Brazil court overturns earlier ban on glyphosate

BRASÍLIA, Brazil (Reuters) — A Brazilian court overturned an injunction Sept. 3 that banned products containing glyphosate.

The decision knocked down a previous ruling that had been set to disrupt the soybean planting season set to begin this month.

A Brazilian judge ruled last month to halt the registration of new glyphosate-based products in the country and to suspend existing registrations after 30 days until health agency Anvisa issues a pending ruling on its safety.

That 30-day deadline had been due to pass Sept. 3, just as the first month of soybean planting gets under way. The injunction and the subsequent reversal also applied to the insecticide abamectin and the fungicide thiram.

Judge Kássio Marques of the regional federal court of the first district in Brasilia based the ruling suspending the injunction on the government’s argument that banning glyphosate and the other two chemicals could harm the country’s economy.

Marques said in the decision “nothing justifies the suspension and abrupt removal of registrations of products containing glyphosate, abamectin and thiram as active ingredients without an analysis of the serious impacts on the country’s economy and population in general.”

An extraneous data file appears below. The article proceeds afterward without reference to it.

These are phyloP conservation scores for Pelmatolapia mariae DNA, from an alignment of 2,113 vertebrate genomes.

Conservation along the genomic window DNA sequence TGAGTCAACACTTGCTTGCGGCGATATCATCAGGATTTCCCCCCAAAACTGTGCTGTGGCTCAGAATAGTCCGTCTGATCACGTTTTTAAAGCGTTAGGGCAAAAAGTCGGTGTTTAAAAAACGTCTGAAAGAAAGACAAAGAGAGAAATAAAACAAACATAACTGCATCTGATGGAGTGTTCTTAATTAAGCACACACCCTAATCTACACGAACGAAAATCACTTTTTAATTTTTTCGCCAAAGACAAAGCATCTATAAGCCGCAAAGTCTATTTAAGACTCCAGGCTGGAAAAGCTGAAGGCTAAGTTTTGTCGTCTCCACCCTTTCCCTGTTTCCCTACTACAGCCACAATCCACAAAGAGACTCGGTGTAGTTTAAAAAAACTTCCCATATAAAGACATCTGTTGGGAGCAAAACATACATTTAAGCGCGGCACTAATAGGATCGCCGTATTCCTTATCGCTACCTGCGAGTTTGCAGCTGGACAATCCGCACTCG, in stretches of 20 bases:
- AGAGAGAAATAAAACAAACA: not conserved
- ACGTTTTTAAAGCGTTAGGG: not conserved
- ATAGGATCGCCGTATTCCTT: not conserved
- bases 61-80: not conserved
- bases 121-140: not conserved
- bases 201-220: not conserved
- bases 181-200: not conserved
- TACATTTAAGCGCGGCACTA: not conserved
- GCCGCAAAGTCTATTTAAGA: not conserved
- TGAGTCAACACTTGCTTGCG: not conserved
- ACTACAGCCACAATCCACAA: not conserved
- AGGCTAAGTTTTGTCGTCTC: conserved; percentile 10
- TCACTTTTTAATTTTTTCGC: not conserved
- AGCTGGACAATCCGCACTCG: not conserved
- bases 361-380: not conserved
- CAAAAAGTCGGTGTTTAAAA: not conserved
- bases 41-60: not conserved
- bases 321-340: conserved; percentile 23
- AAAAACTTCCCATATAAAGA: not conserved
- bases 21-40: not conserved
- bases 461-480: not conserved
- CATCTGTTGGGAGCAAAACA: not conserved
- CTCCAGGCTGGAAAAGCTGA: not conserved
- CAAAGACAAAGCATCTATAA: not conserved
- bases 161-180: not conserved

Brazil is the world’s largest exporter of soybeans and relies heavily on the herbicide, with Bayer AG’s Monsanto SA the biggest seller of glyphosate products in the country.

“This ruling is very good news for Brazilian growers, who count on glyphosate-based herbicides to control weeds and grow their crops safely and effectively,” Bayer crop science chief Liam Condon said.

Anvisa, which has been reviewing glyphosate’s safety since 2008 without issuing a decision, said it was aware of the ruling and would take the necessary legal and technical steps in response.

Federal prosecutors brought the lawsuit to pressure Anvisa to make a decision, saying glyphosate and the other chemicals deserved to be re-evaluated based on new evidence that has come to light on their safety.

Bayer and Monsanto say decades of use and numerous reviews of glyphosate show the chemical to be safe. 

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